The fourth season of the hit Netflix series Stranger Things once again took audiences back to the 1980s and 1990s. This time the wave of nostalgia involved more than goofy hairstyles and unsupervised bike rides through shady areas of town.
In the fourth season, which dropped on Netflix on May 27th, 2022, the series harked back to the demons conjured by the infamous Satanic Panic of the era. Vecna may have been the big bad in season four, but myopia of the human mind was what caused the actual shivers.
Drawing on very real events and cultural elements from the ’80s and ’90s, the show creators, the Duffer brothers, have expertly woven a narrative that delves into the psychological horror inflicted upon the cursed town of Hawkins. “Something we really wanted to get into this year was the ‘Satanic Panic,’” the series creators explained at Netflix’s May Tudum event in 2022. “That brought us back to the Paradise Lost documentary series with the [West] Memphis Three, and it brought us back to Damien Echols.”
Through the lens of this gripping true story, the season explores the consequences of paranoia and mass hysteria while also bringing back cultural icons like Kate Bush to the forefront of the musical consciousness.
What was the Satanic Panic all about?
The Satanic Panic of the 1980s and 1990s was a period of moral hysteria and fear that swept across the United States. Conservative parent groups blamed various forms of media, including heavy metal music, movies, and games like Dungeons and Dragons—which our Hawkins-dwelling protagonists are so fond of on the show—for what they believed was a widespread upsurge in occult practices and devil worship.
These panicked parent groups alleged that preschools and daycare centres were involved in large-scale, well-organised Satanic rituals that abused and killed children as forms of sacrifice. The panic was fuelled by sensationalised books and media reports, such as the controversial 1980 book Michelle Remembers, which told the allegedly “true story” of a woman’s experiences as a child victim of a Satanic cult through sketchy hypnosis methods. Despite the subsequent discrediting of these claims, the panic had already taken root.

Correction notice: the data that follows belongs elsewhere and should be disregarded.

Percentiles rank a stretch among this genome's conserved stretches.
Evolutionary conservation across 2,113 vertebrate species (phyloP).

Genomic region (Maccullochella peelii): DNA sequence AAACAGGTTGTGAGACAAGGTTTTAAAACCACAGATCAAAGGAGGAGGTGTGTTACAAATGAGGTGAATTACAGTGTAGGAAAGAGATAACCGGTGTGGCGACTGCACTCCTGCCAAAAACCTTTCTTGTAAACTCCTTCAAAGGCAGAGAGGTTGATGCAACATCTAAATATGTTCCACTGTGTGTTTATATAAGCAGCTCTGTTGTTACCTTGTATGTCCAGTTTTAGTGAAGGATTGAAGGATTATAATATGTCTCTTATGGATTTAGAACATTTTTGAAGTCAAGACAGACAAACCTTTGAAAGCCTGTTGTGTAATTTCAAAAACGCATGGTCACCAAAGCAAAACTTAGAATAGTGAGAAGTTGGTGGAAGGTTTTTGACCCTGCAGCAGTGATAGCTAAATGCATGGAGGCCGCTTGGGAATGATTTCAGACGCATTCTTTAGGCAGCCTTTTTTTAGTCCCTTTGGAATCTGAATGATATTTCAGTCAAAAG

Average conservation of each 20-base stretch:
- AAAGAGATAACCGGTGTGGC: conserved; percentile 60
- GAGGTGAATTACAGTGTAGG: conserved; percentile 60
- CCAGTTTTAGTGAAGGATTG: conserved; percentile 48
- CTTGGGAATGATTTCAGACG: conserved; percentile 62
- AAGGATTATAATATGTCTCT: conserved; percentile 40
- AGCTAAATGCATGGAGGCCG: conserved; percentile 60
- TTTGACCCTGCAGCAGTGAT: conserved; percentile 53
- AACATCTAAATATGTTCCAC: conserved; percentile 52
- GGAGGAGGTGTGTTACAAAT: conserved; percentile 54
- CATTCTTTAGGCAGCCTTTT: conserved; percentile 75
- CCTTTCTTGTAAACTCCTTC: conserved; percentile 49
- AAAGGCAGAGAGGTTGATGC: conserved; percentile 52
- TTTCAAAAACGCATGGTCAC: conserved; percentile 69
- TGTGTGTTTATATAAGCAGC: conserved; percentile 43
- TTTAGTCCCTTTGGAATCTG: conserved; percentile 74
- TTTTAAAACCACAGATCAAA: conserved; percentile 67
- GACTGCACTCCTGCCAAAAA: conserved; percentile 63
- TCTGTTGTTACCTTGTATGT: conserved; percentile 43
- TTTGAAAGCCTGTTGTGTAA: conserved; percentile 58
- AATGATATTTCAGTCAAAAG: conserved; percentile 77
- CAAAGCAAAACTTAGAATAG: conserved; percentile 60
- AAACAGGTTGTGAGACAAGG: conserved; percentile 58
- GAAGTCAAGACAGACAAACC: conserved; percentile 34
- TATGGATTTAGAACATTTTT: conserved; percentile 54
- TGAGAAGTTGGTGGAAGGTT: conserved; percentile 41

Another notable case that gained significant attention was the McMartin preschool case in Southern California. In 1993, a mother raised concerns about potential abuse by her estranged husband at their preschool. As a result, the police sent a form letter to parents, triggering a series of interviews with hundreds of children. However, later investigations discredited the interview techniques used. Some of the children had made peculiar claims, such as encounters with flying witches, journeys in hot-air balloons, a network of underground tunnels where cult rituals allegedly took place, and being flushed down toilets into secret rooms (maybe they were heading to the Ministry of Magic!).
How Stranger Things incorporated elements from the Satanic Panic
In Stranger Things season four, the Hellfire Club emerges as a group of outsiders who face the wrath of the townspeople in Hawkins. The club includes newcomer Eddie Munson (Joseph Quinn), who embodies the classic ’80s headbanger archetype with his affinity for Metallica and Dungeons & Dragons.
The show mirrors the real-life experiences of individuals like Damien Echols and the West Memphis Three, accused of committing a horrific triple homicide in Arkansas during the 1990s. Echols, a self-proclaimed metalhead and Wiccan became a scapegoat for a crime he didn’t commit, much like the characters in Stranger Things.
The Duffer brothers sought to highlight the outsider’s perspective in their portrayal of Munson, emphasising how harmless interests could be perceived as threatening by mainstream society. Munson’s character and the treatment he receives from the Hawkins conservatives echo the misguided beliefs that became rampant, and mainstream, during the Satanic Panic movement that associated often misconstrued cultural inclinations with criminal behaviour.
The show also highlighted the Satanic Panic’s impact on Dungeons & Dragons, which was unjustly blamed for real-life incidents like the disappearance and suicide of James Dallas Egbert III. Books and movies like Mazes & Monsters, starring Tom Hanks, further perpetuated the absolutely deranged belief that role-playing games like D&D could lead to dangerous behaviour.
The Satanic Panic eventually lost momentum as public interest waned. However, its repercussions still reverberate through modern times as they did in the past—as explored in Robert Eggers’ The Witch—when witch hunts were very much a part of our cyclical reality. Elements of moral panic, such as in the Q-Anon conspiracy movement, continue to fuel unfounded fears and false accusations.
The Duffer brothers’ decision to incorporate the Satanic Panic in Stranger Things season four serves as a cautionary tale, reminding viewers of the dangers of mass hysteria and the consequences of othering folks we do not agree or identify with, and labelling them as dangerous.